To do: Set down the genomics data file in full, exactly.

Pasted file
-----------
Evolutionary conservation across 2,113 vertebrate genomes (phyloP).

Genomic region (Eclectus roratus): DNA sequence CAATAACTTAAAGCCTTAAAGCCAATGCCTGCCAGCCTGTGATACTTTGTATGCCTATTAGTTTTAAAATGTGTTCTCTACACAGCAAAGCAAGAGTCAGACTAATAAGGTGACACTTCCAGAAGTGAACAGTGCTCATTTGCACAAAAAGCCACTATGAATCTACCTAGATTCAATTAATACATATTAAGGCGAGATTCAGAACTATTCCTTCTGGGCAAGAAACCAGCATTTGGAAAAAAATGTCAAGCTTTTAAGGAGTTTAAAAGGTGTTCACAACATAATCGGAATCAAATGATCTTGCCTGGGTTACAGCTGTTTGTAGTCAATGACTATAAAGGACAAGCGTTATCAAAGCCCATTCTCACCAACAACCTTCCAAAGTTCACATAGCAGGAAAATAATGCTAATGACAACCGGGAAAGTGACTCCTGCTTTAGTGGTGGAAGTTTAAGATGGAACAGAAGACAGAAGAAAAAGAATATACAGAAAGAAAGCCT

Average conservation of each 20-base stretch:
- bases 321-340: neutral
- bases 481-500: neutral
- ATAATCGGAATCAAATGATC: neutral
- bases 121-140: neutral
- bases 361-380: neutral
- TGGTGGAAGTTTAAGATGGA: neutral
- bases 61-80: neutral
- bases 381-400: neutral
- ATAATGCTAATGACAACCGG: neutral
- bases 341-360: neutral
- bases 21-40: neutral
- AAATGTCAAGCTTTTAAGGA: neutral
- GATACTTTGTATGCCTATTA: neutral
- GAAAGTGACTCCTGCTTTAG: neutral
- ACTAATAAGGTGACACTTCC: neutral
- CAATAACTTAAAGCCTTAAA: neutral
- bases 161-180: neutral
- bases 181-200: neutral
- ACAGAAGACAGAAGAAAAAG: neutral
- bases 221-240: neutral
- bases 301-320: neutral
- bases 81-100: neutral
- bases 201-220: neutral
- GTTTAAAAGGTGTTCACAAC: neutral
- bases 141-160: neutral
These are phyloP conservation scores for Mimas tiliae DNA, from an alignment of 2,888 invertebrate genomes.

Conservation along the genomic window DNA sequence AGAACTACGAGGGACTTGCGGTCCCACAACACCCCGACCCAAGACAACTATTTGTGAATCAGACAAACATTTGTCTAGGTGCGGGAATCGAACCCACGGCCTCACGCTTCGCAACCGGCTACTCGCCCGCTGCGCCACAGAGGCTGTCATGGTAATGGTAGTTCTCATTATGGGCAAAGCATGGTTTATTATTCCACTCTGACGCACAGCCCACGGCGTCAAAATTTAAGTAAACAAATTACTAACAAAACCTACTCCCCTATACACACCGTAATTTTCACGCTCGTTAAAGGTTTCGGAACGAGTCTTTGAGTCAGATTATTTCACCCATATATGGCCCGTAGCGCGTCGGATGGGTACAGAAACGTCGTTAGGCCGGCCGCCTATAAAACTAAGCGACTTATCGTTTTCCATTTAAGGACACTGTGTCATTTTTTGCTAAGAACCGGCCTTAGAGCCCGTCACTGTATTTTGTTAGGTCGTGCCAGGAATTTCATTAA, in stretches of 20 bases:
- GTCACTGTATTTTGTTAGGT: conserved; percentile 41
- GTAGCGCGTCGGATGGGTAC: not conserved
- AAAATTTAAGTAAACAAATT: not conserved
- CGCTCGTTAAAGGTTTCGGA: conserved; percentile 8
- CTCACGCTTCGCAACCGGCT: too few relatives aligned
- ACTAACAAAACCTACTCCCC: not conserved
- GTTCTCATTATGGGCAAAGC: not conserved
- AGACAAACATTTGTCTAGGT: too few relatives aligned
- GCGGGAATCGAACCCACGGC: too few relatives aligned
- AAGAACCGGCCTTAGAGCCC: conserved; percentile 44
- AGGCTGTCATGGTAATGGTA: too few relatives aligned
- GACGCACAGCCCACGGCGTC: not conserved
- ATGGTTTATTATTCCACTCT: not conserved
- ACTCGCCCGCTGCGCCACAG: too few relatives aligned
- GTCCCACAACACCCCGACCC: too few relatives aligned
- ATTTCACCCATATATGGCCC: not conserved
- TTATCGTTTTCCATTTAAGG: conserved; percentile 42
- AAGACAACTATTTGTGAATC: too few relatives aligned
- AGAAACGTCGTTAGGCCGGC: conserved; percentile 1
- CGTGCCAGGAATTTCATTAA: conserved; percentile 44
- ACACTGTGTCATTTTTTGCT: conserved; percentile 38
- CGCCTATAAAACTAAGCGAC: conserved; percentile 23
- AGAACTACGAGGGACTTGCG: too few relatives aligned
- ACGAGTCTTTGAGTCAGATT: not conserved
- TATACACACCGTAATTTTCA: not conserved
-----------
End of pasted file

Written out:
Evolutionary conservation across 2,113 vertebrate genomes (phyloP).

Genomic region (Eclectus roratus): DNA sequence CAATAACTTAAAGCCTTAAAGCCAATGCCTGCCAGCCTGTGATACTTTGTATGCCTATTAGTTTTAAAATGTGTTCTCTACACAGCAAAGCAAGAGTCAGACTAATAAGGTGACACTTCCAGAAGTGAACAGTGCTCATTTGCACAAAAAGCCACTATGAATCTACCTAGATTCAATTAATACATATTAAGGCGAGATTCAGAACTATTCCTTCTGGGCAAGAAACCAGCATTTGGAAAAAAATGTCAAGCTTTTAAGGAGTTTAAAAGGTGTTCACAACATAATCGGAATCAAATGATCTTGCCTGGGTTACAGCTGTTTGTAGTCAATGACTATAAAGGACAAGCGTTATCAAAGCCCATTCTCACCAACAACCTTCCAAAGTTCACATAGCAGGAAAATAATGCTAATGACAACCGGGAAAGTGACTCCTGCTTTAGTGGTGGAAGTTTAAGATGGAACAGAAGACAGAAGAAAAAGAATATACAGAAAGAAAGCCT

Average conservation of each 20-base stretch:
- bases 321-340: neutral
- bases 481-500: neutral
- ATAATCGGAATCAAATGATC: neutral
- bases 121-140: neutral
- bases 361-380: neutral
- TGGTGGAAGTTTAAGATGGA: neutral
- bases 61-80: neutral
- bases 381-400: neutral
- ATAATGCTAATGACAACCGG: neutral
- bases 341-360: neutral
- bases 21-40: neutral
- AAATGTCAAGCTTTTAAGGA: neutral
- GATACTTTGTATGCCTATTA: neutral
- GAAAGTGACTCCTGCTTTAG: neutral
- ACTAATAAGGTGACACTTCC: neutral
- CAATAACTTAAAGCCTTAAA: neutral
- bases 161-180: neutral
- bases 181-200: neutral
- ACAGAAGACAGAAGAAAAAG: neutral
- bases 221-240: neutral
- bases 301-320: neutral
- bases 81-100: neutral
- bases 201-220: neutral
- GTTTAAAAGGTGTTCACAAC: neutral
- bases 141-160: neutral
These are phyloP conservation scores for Mimas tiliae DNA, from an alignment of 2,888 invertebrate genomes.

Conservation along the genomic window DNA sequence AGAACTACGAGGGACTTGCGGTCCCACAACACCCCGACCCAAGACAACTATTTGTGAATCAGACAAACATTTGTCTAGGTGCGGGAATCGAACCCACGGCCTCACGCTTCGCAACCGGCTACTCGCCCGCTGCGCCACAGAGGCTGTCATGGTAATGGTAGTTCTCATTATGGGCAAAGCATGGTTTATTATTCCACTCTGACGCACAGCCCACGGCGTCAAAATTTAAGTAAACAAATTACTAACAAAACCTACTCCCCTATACACACCGTAATTTTCACGCTCGTTAAAGGTTTCGGAACGAGTCTTTGAGTCAGATTATTTCACCCATATATGGCCCGTAGCGCGTCGGATGGGTACAGAAACGTCGTTAGGCCGGCCGCCTATAAAACTAAGCGACTTATCGTTTTCCATTTAAGGACACTGTGTCATTTTTTGCTAAGAACCGGCCTTAGAGCCCGTCACTGTATTTTGTTAGGTCGTGCCAGGAATTTCATTAA, in stretches of 20 bases:
- GTCACTGTATTTTGTTAGGT: conserved; percentile 41
- GTAGCGCGTCGGATGGGTAC: not conserved
- AAAATTTAAGTAAACAAATT: not conserved
- CGCTCGTTAAAGGTTTCGGA: conserved; percentile 8
- CTCACGCTTCGCAACCGGCT: too few relatives aligned
- ACTAACAAAACCTACTCCCC: not conserved
- GTTCTCATTATGGGCAAAGC: not conserved
- AGACAAACATTTGTCTAGGT: too few relatives aligned
- GCGGGAATCGAACCCACGGC: too few relatives aligned
- AAGAACCGGCCTTAGAGCCC: conserved; percentile 44
- AGGCTGTCATGGTAATGGTA: too few relatives aligned
- GACGCACAGCCCACGGCGTC: not conserved
- ATGGTTTATTATTCCACTCT: not conserved
- ACTCGCCCGCTGCGCCACAG: too few relatives aligned
- GTCCCACAACACCCCGACCC: too few relatives aligned
- ATTTCACCCATATATGGCCC: not conserved
- TTATCGTTTTCCATTTAAGG: conserved; percentile 42
- AAGACAACTATTTGTGAATC: too few relatives aligned
- AGAAACGTCGTTAGGCCGGC: conserved; percentile 1
- CGTGCCAGGAATTTCATTAA: conserved; percentile 44
- ACACTGTGTCATTTTTTGCT: conserved; percentile 38
- CGCCTATAAAACTAAGCGAC: conserved; percentile 23
- AGAACTACGAGGGACTTGCG: too few relatives aligned
- ACGAGTCTTTGAGTCAGATT: not conserved
- TATACACACCGTAATTTTCA: not conserved